You can opt to play drawing 3 cards from the deck or just 1. Right-clicking on a card sends it to the appropriate foundation pile. You can also select a group of cards to move from one column to another.
The card backs can also be changed to one of 4 different colour choices (red, grey, purple and blue) simply right-clicking the top card on the deck. Limited but effective sound effects are used to represent both the shuffling of the deck and card movements during the game. There’s even an animated ‘win’ screen at the end.
The game runs really well as I said but it is a little on the slow side when first setting up the cards on the screen or if you move a large stack of cards from one column to another. I’m only talking about a few seconds and it certainly doesn’t ruin the game, but it did encourage me to dust off my Turbo Chameleon V2 and test out the SuperCPU functionality.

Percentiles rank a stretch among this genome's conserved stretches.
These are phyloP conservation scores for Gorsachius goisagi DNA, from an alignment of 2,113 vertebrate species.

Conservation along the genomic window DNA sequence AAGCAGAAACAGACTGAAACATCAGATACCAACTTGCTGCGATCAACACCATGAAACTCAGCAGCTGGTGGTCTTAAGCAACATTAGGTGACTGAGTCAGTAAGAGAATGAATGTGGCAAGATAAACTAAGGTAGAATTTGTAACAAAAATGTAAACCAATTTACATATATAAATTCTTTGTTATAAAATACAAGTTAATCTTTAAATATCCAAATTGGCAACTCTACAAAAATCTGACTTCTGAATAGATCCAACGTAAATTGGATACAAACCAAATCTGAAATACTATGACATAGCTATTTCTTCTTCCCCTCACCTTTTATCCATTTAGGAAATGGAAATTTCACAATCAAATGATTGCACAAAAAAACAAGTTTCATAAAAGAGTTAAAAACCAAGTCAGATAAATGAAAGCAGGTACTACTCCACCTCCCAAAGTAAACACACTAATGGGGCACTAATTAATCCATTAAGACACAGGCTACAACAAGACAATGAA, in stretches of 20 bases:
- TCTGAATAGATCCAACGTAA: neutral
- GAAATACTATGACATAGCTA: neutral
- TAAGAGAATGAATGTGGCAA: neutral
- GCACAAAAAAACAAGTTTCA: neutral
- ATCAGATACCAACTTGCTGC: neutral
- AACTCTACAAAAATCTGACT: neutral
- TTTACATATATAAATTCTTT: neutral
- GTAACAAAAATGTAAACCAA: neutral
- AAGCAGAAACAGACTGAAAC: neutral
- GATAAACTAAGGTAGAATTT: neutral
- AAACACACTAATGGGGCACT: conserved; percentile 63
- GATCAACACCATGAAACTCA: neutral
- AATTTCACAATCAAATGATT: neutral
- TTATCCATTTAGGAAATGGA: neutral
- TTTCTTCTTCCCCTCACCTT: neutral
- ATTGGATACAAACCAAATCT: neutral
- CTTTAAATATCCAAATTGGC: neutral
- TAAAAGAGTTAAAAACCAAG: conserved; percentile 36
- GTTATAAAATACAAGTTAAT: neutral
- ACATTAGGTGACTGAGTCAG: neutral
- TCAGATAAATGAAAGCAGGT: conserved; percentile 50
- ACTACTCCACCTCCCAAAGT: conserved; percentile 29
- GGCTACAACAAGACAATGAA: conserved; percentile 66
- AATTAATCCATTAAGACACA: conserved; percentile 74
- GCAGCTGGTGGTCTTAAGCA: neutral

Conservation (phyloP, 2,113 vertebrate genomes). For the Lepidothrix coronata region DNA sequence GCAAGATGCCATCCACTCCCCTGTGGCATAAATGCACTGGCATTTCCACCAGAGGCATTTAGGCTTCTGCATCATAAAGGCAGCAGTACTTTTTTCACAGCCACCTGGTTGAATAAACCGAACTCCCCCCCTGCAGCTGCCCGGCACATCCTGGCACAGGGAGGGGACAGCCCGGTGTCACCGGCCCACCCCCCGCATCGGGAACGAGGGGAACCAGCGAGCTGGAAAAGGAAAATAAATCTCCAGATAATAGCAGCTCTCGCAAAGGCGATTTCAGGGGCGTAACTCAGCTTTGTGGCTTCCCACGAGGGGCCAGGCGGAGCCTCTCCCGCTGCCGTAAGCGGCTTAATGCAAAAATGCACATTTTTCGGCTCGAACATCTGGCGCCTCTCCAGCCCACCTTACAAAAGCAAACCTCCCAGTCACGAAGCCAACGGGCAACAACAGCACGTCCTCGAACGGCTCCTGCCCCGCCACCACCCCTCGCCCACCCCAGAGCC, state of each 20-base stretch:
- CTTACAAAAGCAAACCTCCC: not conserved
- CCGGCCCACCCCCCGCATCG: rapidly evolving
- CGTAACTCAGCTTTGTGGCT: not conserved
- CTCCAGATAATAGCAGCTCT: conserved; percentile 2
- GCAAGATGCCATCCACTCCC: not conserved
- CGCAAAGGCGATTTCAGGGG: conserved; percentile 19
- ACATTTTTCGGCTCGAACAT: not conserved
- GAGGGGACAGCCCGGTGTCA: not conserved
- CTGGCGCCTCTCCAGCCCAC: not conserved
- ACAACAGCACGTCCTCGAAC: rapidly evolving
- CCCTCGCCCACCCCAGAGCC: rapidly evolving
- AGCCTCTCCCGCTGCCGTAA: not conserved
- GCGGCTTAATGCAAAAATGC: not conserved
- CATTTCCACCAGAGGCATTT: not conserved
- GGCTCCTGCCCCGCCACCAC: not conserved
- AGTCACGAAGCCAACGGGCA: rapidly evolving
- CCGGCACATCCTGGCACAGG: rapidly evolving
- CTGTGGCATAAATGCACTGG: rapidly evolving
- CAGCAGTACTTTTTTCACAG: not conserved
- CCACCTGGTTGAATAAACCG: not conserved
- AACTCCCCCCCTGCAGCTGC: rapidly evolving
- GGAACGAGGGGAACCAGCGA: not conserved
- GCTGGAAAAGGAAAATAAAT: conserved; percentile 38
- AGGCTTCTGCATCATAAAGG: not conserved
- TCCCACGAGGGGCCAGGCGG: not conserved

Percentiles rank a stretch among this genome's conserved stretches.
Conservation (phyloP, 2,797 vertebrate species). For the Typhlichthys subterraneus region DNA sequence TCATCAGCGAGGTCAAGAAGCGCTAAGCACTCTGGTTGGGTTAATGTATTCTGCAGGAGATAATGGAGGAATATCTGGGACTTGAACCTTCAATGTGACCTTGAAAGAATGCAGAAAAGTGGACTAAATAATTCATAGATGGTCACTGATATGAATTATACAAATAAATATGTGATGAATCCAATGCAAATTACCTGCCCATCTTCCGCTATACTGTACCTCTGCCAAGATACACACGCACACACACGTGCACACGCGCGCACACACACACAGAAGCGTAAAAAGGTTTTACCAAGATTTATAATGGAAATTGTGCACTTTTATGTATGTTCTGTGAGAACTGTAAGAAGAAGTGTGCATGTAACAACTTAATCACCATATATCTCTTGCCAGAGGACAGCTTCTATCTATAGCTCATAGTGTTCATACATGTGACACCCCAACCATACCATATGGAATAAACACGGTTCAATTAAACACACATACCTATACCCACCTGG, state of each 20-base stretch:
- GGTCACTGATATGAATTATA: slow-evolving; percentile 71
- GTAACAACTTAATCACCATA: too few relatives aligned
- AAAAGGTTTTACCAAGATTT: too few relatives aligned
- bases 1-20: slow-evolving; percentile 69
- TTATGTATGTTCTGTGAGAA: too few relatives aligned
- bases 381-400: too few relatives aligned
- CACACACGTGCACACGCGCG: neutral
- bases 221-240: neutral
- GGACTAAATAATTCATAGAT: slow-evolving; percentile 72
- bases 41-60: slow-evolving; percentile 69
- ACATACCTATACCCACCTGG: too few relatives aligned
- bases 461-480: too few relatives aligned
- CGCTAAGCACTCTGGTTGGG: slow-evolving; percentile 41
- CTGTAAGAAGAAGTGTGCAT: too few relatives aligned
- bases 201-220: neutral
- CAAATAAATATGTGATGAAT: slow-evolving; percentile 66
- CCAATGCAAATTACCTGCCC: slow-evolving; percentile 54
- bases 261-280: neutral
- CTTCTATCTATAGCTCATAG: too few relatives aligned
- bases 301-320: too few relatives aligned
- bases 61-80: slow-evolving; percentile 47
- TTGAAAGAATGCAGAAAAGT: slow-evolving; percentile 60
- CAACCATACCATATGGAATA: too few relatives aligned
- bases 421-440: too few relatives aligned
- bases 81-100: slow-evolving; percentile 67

I tried it set to various speeds to see how it would affect the game. After some experimentation I found 3Mhz to be the sweet spot. Any faster and the mouse pointer started jittering all over the screen. 3Mhz gives the game a real boost to the point where the cards appear at the speed you’d expect. Any faster and you lose the impression that the cards are actually being dealt anyway and thus some if its charm.
You can see the difference the improved CPU speed makes in the video below. The quality is pretty ropey as my camera lacks the ability to fine tune the shutter speed which is necessary to match the CRT’s refresh rate but it serves its purpose.
The video starts off with the cards being laid out at normal speed. Then you can see me going into my Turbo Chameleon settings and enabling ‘Turbo Mode’ with the speed set to 3Mhz (which is 3x faster than a standard C64). Now that the CPU is running at 3Mhz I demonstrate the cards being laid out again, but noticeably faster this time. This is definitely my preferred way of playing the game now.